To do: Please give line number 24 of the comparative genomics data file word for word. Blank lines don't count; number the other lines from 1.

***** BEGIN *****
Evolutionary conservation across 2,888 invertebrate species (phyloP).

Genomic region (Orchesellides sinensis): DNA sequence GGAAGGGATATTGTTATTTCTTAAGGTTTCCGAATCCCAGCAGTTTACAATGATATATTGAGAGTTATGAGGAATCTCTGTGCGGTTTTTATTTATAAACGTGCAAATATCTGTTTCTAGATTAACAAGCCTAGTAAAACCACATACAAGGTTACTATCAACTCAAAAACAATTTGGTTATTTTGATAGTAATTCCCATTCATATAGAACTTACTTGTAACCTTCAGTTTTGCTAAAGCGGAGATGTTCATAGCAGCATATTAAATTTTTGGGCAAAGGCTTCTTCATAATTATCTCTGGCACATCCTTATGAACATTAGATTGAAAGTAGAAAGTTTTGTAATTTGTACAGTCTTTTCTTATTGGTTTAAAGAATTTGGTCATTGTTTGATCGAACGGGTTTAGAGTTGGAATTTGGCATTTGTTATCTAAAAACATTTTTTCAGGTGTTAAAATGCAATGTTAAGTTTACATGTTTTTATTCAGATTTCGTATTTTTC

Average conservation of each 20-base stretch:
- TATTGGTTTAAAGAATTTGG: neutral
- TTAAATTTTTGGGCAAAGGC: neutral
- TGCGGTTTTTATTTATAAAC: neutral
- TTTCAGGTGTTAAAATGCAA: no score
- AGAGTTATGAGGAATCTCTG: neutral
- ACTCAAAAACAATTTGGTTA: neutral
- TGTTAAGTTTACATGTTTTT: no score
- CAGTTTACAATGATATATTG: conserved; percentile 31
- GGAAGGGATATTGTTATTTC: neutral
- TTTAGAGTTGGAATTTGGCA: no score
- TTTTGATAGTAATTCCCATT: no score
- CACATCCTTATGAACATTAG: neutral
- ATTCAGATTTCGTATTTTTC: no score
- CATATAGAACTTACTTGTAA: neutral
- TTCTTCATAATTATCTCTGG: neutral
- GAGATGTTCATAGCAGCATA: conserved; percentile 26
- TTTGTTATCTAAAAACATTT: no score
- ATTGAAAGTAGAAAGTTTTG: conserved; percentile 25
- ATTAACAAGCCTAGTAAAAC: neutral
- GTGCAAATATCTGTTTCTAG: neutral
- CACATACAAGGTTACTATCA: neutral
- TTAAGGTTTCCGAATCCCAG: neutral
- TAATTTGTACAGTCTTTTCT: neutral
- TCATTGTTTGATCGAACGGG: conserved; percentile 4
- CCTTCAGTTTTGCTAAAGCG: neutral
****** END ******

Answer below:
- CACATACAAGGTTACTATCA: neutral